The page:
The international aspects of the blockchain (the growing de-centralised list of encrypted records that supports the bitcoin technology) should also be considered. Bitcoin transfers are affected by harnessing the power of a distributed network of computers on the internet. Accordingly if UK law enforcement were to cause a bitcoin to be transferred from one public key to another public key, that would in due course cause foreign servers to process information as they validated the transfer across the blockchain. Applying a traditional territorial model, UK law enforcement could therefore be said to have changed data held on servers located on foreign soil (although it is unlikely that one could identify which foreign soil).
The precise application of territorial jurisdiction to cyberspace, if such a concept can even be admitted to exist, is highly contentious and beyond the scope of this commentary. However on the basis that the territorial model does apply, it could be said that this would be contrary to general principles of international law, and therefore unlikely to have been intended by Parliament. The starting point is that under international law, “…The exercise of enforcement jurisdiction is an exercise of State sovereignty, and the rule that governs it is simple. No State may exercise its enforcement jurisdiction in the territory of another State without that State’s permission”: International Law, Vaughan Lowe, Oxford U Press, 2007, p. 184.
This principle has been identified by the domestic courts as giving rise at the very least to a strong presumption as to Parliamentary intent in a number of cases such as R v Cuthbertson  AC 470 , 485; Société Eram Shipping Co Ltd v Cie Internationale de Navigation  1 AC 260, para 54; Serious Organised Crime Agency v Perry  1 A.C. 182, para 136(5); although the fundamental question in this context is always one of interpreting the particular statute: Bilta v Nazir  AC 1, para 212. Similar arguments as to the intention of the legislature arose in the recent decision of the US Court of Appeals for the Second Circuit, in Microsoft Corporation v United States of America, 14 July 2016, Docket No 14-2985.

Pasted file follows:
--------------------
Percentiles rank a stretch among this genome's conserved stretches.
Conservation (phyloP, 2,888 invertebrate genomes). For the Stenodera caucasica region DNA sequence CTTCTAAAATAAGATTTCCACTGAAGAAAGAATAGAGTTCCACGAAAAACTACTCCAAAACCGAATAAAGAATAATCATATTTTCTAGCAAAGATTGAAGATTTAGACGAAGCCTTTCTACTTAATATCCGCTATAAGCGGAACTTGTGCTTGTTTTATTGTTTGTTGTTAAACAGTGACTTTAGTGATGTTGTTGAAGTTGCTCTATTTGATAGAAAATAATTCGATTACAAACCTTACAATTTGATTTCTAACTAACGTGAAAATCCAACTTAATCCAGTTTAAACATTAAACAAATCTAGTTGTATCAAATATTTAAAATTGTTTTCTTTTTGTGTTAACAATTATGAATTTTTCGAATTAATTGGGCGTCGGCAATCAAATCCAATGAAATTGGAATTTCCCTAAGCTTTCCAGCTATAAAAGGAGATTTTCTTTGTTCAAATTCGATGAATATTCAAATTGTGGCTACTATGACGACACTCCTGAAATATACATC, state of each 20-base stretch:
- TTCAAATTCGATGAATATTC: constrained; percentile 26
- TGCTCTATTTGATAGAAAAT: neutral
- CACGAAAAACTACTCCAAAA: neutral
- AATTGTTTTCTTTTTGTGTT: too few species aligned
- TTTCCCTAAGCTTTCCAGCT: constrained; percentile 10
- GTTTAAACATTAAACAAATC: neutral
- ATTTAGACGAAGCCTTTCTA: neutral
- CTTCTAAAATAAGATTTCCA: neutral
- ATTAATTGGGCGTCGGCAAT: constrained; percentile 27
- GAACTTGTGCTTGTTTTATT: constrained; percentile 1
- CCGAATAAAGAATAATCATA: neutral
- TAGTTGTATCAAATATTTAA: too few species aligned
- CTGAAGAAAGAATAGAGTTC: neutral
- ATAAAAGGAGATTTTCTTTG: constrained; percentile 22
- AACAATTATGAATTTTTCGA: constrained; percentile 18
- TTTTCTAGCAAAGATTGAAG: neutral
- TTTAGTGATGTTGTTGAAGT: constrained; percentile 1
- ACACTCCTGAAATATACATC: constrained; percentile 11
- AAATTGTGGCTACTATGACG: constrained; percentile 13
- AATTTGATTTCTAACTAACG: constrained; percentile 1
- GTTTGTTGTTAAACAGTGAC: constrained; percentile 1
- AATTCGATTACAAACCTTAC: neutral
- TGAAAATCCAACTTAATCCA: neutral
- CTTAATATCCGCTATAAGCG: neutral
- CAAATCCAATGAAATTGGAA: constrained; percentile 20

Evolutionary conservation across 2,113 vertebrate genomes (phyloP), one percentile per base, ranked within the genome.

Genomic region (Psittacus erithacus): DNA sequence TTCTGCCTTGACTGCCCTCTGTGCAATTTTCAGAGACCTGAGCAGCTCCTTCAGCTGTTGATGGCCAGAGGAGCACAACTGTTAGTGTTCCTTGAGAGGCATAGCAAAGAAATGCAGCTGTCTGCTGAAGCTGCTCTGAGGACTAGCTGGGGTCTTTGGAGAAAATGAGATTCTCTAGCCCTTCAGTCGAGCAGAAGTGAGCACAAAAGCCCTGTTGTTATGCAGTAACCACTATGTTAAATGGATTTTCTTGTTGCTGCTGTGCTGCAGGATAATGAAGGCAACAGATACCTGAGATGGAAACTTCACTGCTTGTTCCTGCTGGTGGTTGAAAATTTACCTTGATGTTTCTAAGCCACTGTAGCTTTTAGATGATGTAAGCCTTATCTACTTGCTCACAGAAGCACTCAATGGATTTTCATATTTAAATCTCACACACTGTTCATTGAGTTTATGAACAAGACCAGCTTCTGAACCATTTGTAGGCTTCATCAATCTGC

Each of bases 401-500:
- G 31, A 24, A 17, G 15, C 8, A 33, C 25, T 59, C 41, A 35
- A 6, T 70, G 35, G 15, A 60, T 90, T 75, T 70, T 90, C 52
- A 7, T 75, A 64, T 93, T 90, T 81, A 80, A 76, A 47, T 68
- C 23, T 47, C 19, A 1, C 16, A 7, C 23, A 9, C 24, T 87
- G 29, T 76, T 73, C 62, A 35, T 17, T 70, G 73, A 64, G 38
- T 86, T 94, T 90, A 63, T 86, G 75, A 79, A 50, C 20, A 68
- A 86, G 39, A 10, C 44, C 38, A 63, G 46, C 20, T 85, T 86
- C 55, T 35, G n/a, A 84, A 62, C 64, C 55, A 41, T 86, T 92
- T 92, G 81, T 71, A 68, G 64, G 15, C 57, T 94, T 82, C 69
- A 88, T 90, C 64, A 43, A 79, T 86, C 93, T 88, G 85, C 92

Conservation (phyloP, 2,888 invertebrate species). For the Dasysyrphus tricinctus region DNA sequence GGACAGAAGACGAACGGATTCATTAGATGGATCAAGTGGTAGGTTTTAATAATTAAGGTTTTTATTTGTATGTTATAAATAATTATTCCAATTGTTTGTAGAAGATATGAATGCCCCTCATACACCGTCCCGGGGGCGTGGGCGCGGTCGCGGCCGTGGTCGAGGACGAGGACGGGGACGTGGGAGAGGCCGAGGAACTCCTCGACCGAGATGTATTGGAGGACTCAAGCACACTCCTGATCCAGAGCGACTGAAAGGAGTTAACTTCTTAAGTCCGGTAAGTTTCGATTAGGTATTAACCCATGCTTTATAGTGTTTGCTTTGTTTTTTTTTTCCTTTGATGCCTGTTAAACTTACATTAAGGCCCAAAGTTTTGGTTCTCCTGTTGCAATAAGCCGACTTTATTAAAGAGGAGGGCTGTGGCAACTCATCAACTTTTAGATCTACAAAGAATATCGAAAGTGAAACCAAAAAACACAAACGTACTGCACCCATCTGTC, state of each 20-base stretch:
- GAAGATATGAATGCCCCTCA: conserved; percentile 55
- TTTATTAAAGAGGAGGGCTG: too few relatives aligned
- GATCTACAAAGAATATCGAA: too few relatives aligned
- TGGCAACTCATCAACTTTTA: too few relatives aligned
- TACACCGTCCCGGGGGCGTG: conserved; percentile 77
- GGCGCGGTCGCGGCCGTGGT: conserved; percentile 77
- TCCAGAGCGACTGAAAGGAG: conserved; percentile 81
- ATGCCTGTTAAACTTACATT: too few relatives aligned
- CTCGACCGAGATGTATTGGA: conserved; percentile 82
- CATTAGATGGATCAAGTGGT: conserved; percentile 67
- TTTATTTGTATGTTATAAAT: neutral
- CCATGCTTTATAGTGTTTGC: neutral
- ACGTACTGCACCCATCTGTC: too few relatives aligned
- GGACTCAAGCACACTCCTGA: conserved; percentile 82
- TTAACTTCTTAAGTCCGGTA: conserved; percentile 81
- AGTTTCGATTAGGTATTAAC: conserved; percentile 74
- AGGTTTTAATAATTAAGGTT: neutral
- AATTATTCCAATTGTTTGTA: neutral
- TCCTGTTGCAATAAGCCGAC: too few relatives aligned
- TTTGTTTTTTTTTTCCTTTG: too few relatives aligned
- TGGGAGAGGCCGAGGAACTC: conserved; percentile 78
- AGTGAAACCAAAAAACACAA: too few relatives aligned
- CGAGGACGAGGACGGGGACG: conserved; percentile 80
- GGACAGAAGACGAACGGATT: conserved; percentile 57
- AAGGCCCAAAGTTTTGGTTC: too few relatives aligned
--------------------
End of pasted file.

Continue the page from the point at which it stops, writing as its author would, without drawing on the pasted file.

It could therefore be argued that whist Parliament did intend to allow seizure of property in England and Wales, it did not intend to allow seizure of property, which – even if not strictly speaking located abroad – would necessarily involve altering data on servers in foreign states. It is thought that this is not a valid objection, not least because as a matter of practical reality a transfer can be significantly progressed (even if not completed) using technology within the jurisdiction. The fact that in due course servers on foreign territory are likely to operate as a result of any transaction does not look like a basis for concluding that Parliament cannot have intended the seizure power to extend to circumstances such as these.
That foreign computers were involved cannot be the beginning and end of the enforcement question otherwise, every time police access a website, they would be involved in an extraterritorial enforcement.
Finally, it should be noted that mutual legal assistance is not a practicable alternative. Given the nature of the internet, it would be impossible to identify which states might give appropriate assistance or consent.